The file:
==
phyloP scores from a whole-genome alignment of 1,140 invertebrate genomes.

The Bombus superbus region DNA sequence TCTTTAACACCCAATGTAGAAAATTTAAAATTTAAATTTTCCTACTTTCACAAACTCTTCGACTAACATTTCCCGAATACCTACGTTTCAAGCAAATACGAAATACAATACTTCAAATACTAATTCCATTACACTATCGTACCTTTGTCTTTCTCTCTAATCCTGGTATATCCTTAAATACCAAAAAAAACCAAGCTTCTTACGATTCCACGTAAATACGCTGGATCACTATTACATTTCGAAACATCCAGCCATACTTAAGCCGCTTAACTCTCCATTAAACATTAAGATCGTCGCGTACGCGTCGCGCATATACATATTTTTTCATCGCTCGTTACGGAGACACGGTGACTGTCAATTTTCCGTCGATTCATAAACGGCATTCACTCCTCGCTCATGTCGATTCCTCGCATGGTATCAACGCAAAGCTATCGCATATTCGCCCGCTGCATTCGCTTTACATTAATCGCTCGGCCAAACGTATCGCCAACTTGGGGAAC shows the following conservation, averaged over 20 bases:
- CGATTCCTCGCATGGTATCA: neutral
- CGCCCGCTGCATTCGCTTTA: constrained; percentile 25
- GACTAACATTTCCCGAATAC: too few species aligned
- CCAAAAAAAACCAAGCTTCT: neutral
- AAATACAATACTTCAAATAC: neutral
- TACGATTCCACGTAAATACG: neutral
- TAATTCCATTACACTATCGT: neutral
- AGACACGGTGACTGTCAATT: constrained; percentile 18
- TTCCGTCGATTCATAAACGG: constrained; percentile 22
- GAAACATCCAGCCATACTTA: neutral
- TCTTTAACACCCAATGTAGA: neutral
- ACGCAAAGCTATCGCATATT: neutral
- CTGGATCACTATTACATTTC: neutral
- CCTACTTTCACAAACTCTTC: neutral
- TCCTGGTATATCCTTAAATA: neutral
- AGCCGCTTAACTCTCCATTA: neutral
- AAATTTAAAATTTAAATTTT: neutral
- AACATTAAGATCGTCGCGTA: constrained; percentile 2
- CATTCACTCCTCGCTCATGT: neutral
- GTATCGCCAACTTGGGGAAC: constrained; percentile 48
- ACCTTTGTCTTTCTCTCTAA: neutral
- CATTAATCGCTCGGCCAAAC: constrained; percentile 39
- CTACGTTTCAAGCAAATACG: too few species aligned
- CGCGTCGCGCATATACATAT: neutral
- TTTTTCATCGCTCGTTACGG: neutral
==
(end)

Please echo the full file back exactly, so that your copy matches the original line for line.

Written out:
phyloP scores from a whole-genome alignment of 1,140 invertebrate genomes.

The Bombus superbus region DNA sequence TCTTTAACACCCAATGTAGAAAATTTAAAATTTAAATTTTCCTACTTTCACAAACTCTTCGACTAACATTTCCCGAATACCTACGTTTCAAGCAAATACGAAATACAATACTTCAAATACTAATTCCATTACACTATCGTACCTTTGTCTTTCTCTCTAATCCTGGTATATCCTTAAATACCAAAAAAAACCAAGCTTCTTACGATTCCACGTAAATACGCTGGATCACTATTACATTTCGAAACATCCAGCCATACTTAAGCCGCTTAACTCTCCATTAAACATTAAGATCGTCGCGTACGCGTCGCGCATATACATATTTTTTCATCGCTCGTTACGGAGACACGGTGACTGTCAATTTTCCGTCGATTCATAAACGGCATTCACTCCTCGCTCATGTCGATTCCTCGCATGGTATCAACGCAAAGCTATCGCATATTCGCCCGCTGCATTCGCTTTACATTAATCGCTCGGCCAAACGTATCGCCAACTTGGGGAAC shows the following conservation, averaged over 20 bases:
- CGATTCCTCGCATGGTATCA: neutral
- CGCCCGCTGCATTCGCTTTA: constrained; percentile 25
- GACTAACATTTCCCGAATAC: too few species aligned
- CCAAAAAAAACCAAGCTTCT: neutral
- AAATACAATACTTCAAATAC: neutral
- TACGATTCCACGTAAATACG: neutral
- TAATTCCATTACACTATCGT: neutral
- AGACACGGTGACTGTCAATT: constrained; percentile 18
- TTCCGTCGATTCATAAACGG: constrained; percentile 22
- GAAACATCCAGCCATACTTA: neutral
- TCTTTAACACCCAATGTAGA: neutral
- ACGCAAAGCTATCGCATATT: neutral
- CTGGATCACTATTACATTTC: neutral
- CCTACTTTCACAAACTCTTC: neutral
- TCCTGGTATATCCTTAAATA: neutral
- AGCCGCTTAACTCTCCATTA: neutral
- AAATTTAAAATTTAAATTTT: neutral
- AACATTAAGATCGTCGCGTA: constrained; percentile 2
- CATTCACTCCTCGCTCATGT: neutral
- GTATCGCCAACTTGGGGAAC: constrained; percentile 48
- ACCTTTGTCTTTCTCTCTAA: neutral
- CATTAATCGCTCGGCCAAAC: constrained; percentile 39
- CTACGTTTCAAGCAAATACG: too few species aligned
- CGCGTCGCGCATATACATAT: neutral
- TTTTTCATCGCTCGTTACGG: neutral